Rock and ice climbing are the ultimate adrenaline sports, combining physical strength and agility with acute concentration and problem-solving abilities. Climbing breeds a mental clarity and sensory focus you’re unlikely to experience in any other pursuit. You won’t be thinking about work stress or petty problems when you’re 30 feet off the ground, looking for the next hold!
Climbing is also a great social sport and a good way to build trusting friendships. The relationship between climber and belayer is like no other. Learning to let go and put your life in someone’s hands isn’t easy, but it’s incredibly rewarding to do.
Rock climbing began as a form of training for alpine mountaineering. To reach the tops of peaks, it was often necessary to climb difficult sections of steep rock. Sometime in the late 19th century, German, Italian and British mountaineers began honing their rock-climbing skills at local crags before taking on larger expeditions in the Alps. Around the same time, American climbers began taking on peaks in California, including an 1869 ascent of Cathedral Spire by naturalist John Muir. Rock climbing grew in popularity in the 1950’s and 1960’s as pioneers like Layton Kor, John Salathe, Warren Harding, and Royal Robbins took on big-wall ascents (generally using “aid-climbing” techniques) in Yosemite and other areas. As most of the major summits were being conquered, the focus of climbing shifted toward “free-climbing,” led by bold climbers such as Boulder local Jim Erikson , and to technically difficult ropeless ascents of smaller rocks (“bouldering”) made popular by former gymnast John Gill. Free climbing continued to grow in popularity as newer technology led to improvements in safety gear and to grippier, more flexible climbing shoes. In 1993, Lynn Hill made the first free ascent of The Nose on El Capitan, widely regarded as a major milestone, and among the most difficult climbs of its day. In recent decades, a new generation of climbers like Chris Sharma and Tommy Caldwell, introduced to the sport at a young age, has again upped the ante, pushing the limits of what is possible.
Climbing With Phoenix Multisport
Phoenix Multisport’s climbing events are designed for climbers of all levels. We work with absolute beginners at nearly every event, and we provide all the necessary equipment, so “I’ve never climbed before” is no excuse! Be it indoors or out, our instructors have the training and experience to help you get up the wall, even if you’ve never been up a ladder or are afraid of heights. Pushing through your fears is a great way to build confidence, and we’ve seen people who were initially scared to get on the gym wall go on to tackle major climbs in Eldorado Canyon!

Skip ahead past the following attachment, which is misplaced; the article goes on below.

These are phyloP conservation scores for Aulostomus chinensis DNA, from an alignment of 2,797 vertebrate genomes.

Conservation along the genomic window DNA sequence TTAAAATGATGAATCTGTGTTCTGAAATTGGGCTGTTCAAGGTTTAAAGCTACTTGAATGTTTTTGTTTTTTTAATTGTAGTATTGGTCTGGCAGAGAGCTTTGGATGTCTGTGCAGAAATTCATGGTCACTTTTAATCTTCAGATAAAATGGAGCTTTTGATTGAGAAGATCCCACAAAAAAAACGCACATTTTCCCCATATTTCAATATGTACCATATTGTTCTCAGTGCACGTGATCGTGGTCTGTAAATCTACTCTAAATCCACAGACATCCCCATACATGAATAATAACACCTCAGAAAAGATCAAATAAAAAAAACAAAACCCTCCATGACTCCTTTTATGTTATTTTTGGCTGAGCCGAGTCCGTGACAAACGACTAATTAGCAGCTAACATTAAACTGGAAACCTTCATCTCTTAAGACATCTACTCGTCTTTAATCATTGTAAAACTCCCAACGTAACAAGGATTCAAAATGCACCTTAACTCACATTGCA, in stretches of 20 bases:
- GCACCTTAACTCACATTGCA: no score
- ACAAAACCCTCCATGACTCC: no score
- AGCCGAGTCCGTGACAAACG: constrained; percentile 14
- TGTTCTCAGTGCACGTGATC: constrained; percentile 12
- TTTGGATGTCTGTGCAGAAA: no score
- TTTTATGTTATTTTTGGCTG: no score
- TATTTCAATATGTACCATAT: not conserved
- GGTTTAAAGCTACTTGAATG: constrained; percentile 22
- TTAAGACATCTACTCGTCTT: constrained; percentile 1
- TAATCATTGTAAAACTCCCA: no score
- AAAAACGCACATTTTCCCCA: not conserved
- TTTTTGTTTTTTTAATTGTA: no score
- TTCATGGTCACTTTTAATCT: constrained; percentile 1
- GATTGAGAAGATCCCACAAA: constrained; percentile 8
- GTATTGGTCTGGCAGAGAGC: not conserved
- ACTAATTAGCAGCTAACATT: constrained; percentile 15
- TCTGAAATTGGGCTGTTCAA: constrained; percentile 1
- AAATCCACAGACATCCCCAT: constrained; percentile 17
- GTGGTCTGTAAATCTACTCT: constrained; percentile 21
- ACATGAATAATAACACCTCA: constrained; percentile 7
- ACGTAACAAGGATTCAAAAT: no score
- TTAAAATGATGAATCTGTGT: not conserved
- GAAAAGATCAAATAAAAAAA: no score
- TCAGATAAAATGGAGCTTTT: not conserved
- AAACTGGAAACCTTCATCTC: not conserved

If you’re already a climber, PM is a great way to meet sober climbing partners or help share your experience with new folks. Ice or rock, trad or sport, bouldering or top-rope…we’re well-versed in all aspects of the sport and can help you take your skills to the next level.
Phoenix Multisport offers mountain bike events for riders of all levels, including clinics designed specifically for beginners as well as advanced rides on technical terrain. As this can be a daunting sport to delve into, we provide very basic beginner clinics in which little technical ability or cardio endurance is necessary. Picture a wide, mostly flat dirt trail…if you are comfortable riding a bike on the road, you are ready to attend one of these clinics! We also provide bike maintenance clinics which cover pre-ride checks and making basic repairs on the trail. As your skill level improves, you can begin attending intermediate and advanced clinics and rides. For more advanced riders interested in representing PM in mountain bike races and spreading the word of our mission, we also have an Ambassador Athlete program for members. We typically host 4-8 events of varying difficulty each month as well as a few destination mountain biking trips annually.
• People often abuse drugs and alcohol in an attempt to fill a void they are experiencing inside. For those adjusting to living sober, mountain biking has a lot to offer. The high intensity cardio required in this sport can be limited greatly by the abuse of drugs alcohol, but a sober individual can take his/her riding to the next level without these limiting factors. After a long arduous ride, the mind and body are put at ease. The struggles of daily life seem less overwhelming and the only focus is nourishing the body with food and rest. What better way to connect with spirituality than riding your bike through the mountains or the desert during a beautiful sunset? PM members have the opportunity fill this space with a new spiritual connection to nature and physical activity.